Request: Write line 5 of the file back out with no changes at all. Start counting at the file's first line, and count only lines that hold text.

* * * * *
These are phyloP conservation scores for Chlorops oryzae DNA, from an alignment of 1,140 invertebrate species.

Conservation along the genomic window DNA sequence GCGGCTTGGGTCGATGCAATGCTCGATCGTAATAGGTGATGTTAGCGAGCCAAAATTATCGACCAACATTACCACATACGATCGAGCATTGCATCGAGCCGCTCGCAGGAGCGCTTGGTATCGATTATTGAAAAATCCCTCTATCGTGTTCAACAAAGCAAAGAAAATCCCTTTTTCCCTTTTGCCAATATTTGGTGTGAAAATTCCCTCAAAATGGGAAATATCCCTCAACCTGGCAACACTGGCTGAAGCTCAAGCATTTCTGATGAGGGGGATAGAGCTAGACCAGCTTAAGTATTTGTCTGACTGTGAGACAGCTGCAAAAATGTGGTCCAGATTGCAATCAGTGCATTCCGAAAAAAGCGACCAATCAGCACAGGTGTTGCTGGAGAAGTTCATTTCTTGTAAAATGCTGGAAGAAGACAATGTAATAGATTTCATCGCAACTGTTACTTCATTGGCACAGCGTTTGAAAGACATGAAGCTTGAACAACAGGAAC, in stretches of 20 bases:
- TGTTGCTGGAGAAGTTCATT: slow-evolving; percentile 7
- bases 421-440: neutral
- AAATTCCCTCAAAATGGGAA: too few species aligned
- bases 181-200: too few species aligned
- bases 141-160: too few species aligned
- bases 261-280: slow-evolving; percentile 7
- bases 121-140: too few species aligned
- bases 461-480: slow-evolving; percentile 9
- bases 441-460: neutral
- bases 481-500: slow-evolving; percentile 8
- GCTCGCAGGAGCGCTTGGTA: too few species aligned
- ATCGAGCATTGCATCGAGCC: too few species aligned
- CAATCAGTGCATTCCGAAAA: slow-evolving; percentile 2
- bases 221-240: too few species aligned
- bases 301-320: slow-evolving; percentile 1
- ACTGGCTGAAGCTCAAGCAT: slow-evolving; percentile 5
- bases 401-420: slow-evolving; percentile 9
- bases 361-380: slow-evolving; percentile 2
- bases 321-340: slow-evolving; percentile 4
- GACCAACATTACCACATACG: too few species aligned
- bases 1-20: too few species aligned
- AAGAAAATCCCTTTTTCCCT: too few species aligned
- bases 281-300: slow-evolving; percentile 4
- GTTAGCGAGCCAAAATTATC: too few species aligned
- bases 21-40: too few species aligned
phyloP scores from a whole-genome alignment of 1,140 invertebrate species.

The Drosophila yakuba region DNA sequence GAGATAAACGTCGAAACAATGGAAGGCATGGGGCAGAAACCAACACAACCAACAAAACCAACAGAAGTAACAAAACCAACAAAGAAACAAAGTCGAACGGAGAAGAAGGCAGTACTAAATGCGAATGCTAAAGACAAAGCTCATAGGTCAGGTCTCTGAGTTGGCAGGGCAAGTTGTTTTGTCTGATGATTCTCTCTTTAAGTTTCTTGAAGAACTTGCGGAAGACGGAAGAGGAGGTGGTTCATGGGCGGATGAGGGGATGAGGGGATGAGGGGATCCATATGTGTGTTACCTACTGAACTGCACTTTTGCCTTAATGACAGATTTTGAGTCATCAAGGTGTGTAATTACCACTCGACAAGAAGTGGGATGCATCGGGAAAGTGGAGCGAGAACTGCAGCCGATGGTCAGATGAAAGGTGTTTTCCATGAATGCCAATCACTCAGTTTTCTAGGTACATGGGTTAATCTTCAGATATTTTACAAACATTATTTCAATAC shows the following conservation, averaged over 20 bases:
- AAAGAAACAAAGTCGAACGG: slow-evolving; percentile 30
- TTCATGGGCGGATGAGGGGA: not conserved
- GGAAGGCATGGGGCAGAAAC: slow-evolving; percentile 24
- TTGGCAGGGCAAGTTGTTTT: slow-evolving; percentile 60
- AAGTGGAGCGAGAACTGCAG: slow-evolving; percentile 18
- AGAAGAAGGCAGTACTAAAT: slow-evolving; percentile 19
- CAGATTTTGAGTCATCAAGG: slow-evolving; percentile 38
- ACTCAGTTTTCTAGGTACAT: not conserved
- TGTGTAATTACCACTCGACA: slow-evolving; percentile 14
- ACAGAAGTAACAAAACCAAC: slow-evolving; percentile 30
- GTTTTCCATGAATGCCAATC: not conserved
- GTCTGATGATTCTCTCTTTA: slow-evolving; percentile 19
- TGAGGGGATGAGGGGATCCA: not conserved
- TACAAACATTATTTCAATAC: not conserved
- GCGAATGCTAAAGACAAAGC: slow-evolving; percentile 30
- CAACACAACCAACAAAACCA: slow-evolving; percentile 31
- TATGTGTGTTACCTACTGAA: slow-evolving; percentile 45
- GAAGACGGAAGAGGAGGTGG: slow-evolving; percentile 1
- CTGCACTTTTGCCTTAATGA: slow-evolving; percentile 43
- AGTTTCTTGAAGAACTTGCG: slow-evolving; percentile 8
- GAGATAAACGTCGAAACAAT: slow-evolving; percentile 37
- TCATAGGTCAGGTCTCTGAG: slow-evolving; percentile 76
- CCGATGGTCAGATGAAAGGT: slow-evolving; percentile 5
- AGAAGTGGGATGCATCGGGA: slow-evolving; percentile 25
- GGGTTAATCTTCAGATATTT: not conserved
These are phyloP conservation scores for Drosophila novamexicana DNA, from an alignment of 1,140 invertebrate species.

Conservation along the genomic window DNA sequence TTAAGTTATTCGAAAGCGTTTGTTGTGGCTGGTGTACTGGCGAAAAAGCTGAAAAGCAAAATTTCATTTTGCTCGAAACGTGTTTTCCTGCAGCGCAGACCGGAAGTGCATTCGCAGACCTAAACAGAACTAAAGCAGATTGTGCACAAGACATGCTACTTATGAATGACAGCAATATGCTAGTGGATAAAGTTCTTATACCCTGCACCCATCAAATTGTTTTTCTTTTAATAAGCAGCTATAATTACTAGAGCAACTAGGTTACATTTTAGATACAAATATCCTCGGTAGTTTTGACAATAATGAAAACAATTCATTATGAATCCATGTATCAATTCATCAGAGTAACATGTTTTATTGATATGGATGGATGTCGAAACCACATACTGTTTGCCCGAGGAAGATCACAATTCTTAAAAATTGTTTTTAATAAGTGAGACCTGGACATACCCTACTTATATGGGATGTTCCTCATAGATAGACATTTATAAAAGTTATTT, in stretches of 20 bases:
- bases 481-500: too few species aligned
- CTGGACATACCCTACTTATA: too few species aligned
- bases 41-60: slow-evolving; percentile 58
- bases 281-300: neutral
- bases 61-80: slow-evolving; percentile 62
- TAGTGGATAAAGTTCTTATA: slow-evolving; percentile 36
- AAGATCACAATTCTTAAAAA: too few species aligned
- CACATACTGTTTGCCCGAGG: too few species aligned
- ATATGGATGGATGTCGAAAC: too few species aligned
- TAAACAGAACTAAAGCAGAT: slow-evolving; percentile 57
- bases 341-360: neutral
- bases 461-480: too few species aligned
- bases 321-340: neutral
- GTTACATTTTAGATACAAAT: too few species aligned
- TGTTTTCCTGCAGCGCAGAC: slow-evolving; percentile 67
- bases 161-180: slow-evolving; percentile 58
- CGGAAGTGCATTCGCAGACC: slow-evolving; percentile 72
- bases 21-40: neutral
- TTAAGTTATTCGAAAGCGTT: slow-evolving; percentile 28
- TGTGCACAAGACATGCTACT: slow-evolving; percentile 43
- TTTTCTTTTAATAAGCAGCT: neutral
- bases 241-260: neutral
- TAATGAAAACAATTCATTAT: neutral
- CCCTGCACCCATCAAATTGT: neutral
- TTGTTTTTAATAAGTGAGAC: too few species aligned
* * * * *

- AAATTCCCTCAAAATGGGAA: too few species aligned